Yet vetting is important in all kinds of areas. As Brie Vandekamp (of ABC's Desperate Housewives) says, "Perfection is in the small details."
vettingpresent participle of vet (Verb)
While we were in Northern Kentucky last month closing up mom's home, my daughter found some items that belong to a high-school friend of my mother, Colonel Maynard 'Dusty' Rhodes, Ret.
Dusty quit Sarasota High School in his Junior year (perhaps exaggerating that he was older than he was) to join the Army Air Corp, which became the Air Force and retired 30 years later. He was awarded the Distinguished Flying Cross. He flew in World War II, Korea, and Viet Nam wars.
And he's still alive!
We shipped back a number of boxes of important things, including his cross, one epaulet wing, and photo. I found him (through his campaign contributions!), and had several conversations with him. From his conversation I picked up information about his son, Clifford. Cliff is an attorney in Florida, and oversees his father's care. Cliff and I also had some pleasant chats.
Now you can already see how I've vetted the Colonel. It gets better...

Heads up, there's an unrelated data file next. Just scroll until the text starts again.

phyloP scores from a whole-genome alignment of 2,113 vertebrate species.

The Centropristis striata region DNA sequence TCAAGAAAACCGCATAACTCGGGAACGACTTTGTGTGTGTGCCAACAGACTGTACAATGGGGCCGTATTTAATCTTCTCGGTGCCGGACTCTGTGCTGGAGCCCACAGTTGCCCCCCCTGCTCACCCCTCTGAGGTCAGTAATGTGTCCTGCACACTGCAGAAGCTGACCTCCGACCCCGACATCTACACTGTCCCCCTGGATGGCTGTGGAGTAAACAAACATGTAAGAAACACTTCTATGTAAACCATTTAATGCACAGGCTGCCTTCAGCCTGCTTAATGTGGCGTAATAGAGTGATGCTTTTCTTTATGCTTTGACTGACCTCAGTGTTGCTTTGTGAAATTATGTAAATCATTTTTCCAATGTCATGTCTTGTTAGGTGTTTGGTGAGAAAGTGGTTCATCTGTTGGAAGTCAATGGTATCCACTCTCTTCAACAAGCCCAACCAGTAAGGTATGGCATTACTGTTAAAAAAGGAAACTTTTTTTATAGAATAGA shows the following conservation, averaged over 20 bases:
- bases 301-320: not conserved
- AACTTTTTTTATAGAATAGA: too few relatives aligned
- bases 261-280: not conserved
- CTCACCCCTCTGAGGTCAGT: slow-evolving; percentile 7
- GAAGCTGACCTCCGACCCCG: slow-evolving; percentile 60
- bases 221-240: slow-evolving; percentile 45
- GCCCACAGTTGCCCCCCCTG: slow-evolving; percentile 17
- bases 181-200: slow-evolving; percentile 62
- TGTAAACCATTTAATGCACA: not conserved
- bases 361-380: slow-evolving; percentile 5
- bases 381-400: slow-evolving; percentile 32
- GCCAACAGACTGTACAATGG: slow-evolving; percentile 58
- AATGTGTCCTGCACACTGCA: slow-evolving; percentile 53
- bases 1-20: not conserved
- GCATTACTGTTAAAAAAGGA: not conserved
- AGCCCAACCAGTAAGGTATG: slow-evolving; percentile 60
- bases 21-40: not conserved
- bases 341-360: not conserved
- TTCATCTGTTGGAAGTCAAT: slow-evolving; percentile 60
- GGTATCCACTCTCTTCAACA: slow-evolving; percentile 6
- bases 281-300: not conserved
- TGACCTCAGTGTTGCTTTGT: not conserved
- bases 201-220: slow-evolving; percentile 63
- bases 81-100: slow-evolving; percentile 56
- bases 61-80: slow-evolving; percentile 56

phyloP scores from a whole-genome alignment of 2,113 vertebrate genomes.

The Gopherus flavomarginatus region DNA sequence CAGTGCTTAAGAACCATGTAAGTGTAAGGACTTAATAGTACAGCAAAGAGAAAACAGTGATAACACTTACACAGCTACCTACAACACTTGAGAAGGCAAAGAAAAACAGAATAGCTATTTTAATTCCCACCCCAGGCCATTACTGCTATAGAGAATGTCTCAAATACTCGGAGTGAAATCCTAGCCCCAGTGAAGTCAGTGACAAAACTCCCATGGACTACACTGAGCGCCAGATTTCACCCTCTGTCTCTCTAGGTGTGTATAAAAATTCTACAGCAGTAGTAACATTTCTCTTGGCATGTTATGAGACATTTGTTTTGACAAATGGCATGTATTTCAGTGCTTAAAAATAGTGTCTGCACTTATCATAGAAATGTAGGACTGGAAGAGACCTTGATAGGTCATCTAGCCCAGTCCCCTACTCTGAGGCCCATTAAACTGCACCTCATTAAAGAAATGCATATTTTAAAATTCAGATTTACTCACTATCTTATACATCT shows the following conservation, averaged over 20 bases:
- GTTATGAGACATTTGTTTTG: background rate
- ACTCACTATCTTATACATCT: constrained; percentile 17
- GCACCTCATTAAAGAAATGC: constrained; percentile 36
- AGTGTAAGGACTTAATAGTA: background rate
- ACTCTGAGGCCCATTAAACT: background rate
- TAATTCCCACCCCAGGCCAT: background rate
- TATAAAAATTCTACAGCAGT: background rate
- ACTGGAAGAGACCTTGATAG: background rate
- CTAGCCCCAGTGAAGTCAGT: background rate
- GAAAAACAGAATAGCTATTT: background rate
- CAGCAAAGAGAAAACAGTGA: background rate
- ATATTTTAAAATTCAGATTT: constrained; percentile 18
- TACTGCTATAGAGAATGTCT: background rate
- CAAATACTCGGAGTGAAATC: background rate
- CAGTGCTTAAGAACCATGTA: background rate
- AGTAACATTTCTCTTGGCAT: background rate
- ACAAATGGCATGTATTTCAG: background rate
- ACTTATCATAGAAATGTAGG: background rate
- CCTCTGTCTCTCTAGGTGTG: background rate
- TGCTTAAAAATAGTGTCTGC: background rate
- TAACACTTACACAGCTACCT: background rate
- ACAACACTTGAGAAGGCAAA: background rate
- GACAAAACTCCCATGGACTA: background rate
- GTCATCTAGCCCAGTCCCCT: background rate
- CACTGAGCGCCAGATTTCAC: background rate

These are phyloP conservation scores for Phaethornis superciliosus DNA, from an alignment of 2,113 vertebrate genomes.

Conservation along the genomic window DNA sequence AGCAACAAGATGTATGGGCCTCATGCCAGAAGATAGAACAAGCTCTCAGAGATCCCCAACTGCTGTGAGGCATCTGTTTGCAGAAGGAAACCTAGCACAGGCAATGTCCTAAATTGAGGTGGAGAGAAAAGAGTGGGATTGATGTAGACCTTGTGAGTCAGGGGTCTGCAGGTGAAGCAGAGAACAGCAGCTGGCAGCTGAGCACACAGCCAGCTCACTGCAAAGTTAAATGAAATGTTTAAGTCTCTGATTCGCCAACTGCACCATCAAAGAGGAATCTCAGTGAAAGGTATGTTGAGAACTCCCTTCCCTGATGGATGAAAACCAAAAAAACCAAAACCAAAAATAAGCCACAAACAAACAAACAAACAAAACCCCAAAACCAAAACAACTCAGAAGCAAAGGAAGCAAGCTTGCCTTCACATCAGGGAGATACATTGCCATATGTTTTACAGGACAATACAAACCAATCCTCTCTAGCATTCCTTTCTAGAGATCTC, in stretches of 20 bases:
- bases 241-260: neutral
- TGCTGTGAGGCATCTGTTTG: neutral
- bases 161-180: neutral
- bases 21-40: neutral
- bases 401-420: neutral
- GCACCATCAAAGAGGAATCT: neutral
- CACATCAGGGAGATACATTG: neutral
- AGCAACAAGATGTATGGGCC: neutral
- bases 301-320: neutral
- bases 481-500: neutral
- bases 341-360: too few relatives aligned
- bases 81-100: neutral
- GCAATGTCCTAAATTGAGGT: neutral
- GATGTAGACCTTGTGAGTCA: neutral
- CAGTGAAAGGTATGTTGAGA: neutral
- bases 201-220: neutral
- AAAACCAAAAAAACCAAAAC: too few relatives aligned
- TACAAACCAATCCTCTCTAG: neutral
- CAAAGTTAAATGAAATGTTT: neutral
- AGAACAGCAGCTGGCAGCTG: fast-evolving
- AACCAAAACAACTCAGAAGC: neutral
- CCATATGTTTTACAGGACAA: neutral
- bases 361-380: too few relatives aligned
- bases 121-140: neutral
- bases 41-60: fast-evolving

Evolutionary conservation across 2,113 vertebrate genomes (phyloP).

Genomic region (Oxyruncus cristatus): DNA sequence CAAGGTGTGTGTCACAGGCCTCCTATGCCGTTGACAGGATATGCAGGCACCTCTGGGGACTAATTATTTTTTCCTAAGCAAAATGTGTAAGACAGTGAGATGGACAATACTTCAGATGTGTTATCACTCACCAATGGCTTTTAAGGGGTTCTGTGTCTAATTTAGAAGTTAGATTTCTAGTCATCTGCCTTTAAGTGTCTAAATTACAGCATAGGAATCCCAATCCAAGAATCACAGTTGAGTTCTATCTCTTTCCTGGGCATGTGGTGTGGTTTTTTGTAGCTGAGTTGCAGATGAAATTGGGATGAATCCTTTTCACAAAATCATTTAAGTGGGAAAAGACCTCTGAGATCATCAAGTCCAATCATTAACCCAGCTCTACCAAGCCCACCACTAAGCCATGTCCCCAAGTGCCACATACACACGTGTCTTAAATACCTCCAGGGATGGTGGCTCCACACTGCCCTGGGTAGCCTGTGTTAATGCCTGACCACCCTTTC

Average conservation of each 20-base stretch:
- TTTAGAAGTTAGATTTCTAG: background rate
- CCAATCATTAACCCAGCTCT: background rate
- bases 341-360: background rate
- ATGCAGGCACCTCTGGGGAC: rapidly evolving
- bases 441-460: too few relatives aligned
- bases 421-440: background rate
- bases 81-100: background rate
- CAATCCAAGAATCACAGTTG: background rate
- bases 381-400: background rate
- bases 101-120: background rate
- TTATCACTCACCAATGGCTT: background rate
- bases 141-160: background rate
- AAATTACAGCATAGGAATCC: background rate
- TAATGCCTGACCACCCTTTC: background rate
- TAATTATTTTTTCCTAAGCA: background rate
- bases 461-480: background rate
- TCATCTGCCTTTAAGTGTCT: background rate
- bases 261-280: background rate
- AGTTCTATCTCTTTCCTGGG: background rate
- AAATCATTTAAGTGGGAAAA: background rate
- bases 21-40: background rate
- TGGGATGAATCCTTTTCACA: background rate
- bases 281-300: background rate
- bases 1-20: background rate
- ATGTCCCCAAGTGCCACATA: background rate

Since I'm causing him to wait for his things (neither of then knew the materials were with my mother!),
I started their family tree in Ancestry.com.
For the longest time I struggled with the information about Maynard's mother. I was sure from the censi reports that she was much older than she reported to be. But how can you lie about be 18 years younger than you say? Perhaps for a while, but eventually your age will show...especially as a woman and with child bearing.
When his parents married, the census 'overview' stated that his father's "Mother In Law" lived with them. When I looked at the original document, the census-taker had written "Grandmother In Law." YIKES! There's another generation that has been skipped!
And then I found it...when his mother was born, his maternal grandmother died from the birth (and she was only a teen). His mother was raised by her grandmother (his great grandmother) her entire life. When his parents married, her grandmother came along.
WOW. If I had never vetted the details from the original census document, we'd never known that there was a missing member of the family.
Even when I asked Maynard about his mother, he said he knew very little about his parents (and he was one of youngest in the family).
He has, BTW, one of the most interesting trees I've seen. They are Southerners, and had several members in the Civil War. After the war one of his relatives, a war widow-turned-seamstress with young children, lived in all-black neighborhood in Florida.
Now that's community.